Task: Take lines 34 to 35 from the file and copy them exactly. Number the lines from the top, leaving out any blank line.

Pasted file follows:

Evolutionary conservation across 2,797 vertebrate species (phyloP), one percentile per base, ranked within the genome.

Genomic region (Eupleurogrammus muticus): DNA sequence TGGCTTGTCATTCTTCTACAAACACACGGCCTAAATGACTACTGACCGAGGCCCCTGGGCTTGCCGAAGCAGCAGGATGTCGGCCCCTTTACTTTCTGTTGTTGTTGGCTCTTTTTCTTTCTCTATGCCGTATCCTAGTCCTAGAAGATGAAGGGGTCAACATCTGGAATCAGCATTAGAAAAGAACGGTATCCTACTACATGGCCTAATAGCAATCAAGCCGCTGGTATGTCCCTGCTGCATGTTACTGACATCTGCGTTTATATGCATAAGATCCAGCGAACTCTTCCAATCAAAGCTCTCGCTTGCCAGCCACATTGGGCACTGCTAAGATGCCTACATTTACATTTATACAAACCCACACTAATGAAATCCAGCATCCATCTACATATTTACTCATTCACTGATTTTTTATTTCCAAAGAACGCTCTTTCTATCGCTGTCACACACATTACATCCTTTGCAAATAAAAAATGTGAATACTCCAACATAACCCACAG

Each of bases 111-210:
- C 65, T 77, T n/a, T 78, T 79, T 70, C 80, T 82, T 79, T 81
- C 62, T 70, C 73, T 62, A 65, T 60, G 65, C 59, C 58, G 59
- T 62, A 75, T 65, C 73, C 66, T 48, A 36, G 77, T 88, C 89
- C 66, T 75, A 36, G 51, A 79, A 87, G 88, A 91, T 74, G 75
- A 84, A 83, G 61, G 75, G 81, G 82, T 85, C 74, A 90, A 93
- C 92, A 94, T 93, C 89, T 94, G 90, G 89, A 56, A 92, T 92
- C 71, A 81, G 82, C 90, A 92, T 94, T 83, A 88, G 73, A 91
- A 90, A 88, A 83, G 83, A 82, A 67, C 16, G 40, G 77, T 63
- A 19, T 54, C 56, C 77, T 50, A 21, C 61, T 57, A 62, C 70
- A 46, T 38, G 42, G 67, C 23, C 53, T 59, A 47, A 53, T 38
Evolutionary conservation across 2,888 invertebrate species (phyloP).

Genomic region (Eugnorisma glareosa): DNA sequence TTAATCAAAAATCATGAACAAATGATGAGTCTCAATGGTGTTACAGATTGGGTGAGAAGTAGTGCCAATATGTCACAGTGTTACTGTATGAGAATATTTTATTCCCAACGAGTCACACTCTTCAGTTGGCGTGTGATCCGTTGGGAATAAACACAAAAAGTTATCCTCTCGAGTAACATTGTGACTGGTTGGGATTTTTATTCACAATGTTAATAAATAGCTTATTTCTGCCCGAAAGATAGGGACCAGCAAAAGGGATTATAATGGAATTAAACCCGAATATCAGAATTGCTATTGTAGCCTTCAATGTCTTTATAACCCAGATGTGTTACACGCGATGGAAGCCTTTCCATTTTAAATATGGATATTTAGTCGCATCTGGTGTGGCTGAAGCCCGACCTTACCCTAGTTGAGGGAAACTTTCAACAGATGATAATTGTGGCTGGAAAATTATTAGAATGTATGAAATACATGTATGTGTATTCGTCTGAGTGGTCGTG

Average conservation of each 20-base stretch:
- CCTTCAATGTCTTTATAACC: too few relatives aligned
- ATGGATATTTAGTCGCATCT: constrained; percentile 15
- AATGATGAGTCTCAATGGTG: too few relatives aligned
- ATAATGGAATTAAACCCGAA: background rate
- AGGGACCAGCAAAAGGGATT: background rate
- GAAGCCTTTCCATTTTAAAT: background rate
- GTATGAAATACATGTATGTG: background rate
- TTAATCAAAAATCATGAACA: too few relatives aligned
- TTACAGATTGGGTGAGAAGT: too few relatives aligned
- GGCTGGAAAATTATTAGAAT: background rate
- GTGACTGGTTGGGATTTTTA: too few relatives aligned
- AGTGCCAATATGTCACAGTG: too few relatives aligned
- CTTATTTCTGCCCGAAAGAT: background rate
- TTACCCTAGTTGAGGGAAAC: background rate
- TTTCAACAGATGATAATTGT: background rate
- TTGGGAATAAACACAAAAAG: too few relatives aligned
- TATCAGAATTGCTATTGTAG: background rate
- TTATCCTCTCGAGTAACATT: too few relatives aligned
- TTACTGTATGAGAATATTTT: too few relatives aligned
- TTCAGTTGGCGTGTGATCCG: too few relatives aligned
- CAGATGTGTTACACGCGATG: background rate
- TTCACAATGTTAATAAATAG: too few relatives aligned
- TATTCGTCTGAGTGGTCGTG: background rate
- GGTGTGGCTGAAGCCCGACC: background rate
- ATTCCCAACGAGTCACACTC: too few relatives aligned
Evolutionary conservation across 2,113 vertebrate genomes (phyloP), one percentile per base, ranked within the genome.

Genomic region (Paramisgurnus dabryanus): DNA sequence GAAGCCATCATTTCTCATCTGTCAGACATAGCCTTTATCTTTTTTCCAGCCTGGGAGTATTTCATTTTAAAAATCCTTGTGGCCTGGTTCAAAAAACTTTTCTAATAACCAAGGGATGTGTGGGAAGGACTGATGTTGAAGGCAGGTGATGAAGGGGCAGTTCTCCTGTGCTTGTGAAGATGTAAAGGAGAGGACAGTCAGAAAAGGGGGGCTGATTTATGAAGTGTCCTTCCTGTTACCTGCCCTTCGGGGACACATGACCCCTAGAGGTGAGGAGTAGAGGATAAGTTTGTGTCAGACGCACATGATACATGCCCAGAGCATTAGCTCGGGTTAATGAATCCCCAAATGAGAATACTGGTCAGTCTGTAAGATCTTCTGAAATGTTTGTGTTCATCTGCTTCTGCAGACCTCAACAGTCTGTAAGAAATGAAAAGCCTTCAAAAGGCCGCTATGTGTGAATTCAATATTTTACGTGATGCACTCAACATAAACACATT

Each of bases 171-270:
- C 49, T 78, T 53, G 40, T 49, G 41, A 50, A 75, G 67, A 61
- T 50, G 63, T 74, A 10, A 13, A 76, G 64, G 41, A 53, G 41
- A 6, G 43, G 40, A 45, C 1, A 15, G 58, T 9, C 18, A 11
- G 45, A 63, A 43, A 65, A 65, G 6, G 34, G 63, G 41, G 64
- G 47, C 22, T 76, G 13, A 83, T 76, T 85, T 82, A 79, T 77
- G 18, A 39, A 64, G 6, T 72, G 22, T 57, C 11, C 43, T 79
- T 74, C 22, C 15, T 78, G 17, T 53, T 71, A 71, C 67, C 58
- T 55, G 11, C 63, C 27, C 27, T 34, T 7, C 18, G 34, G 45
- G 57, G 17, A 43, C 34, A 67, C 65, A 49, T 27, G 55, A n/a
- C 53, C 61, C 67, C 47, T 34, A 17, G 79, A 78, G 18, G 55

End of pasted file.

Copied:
- TTATCCTCTCGAGTAACATT: too few relatives aligned
- TTACTGTATGAGAATATTTT: too few relatives aligned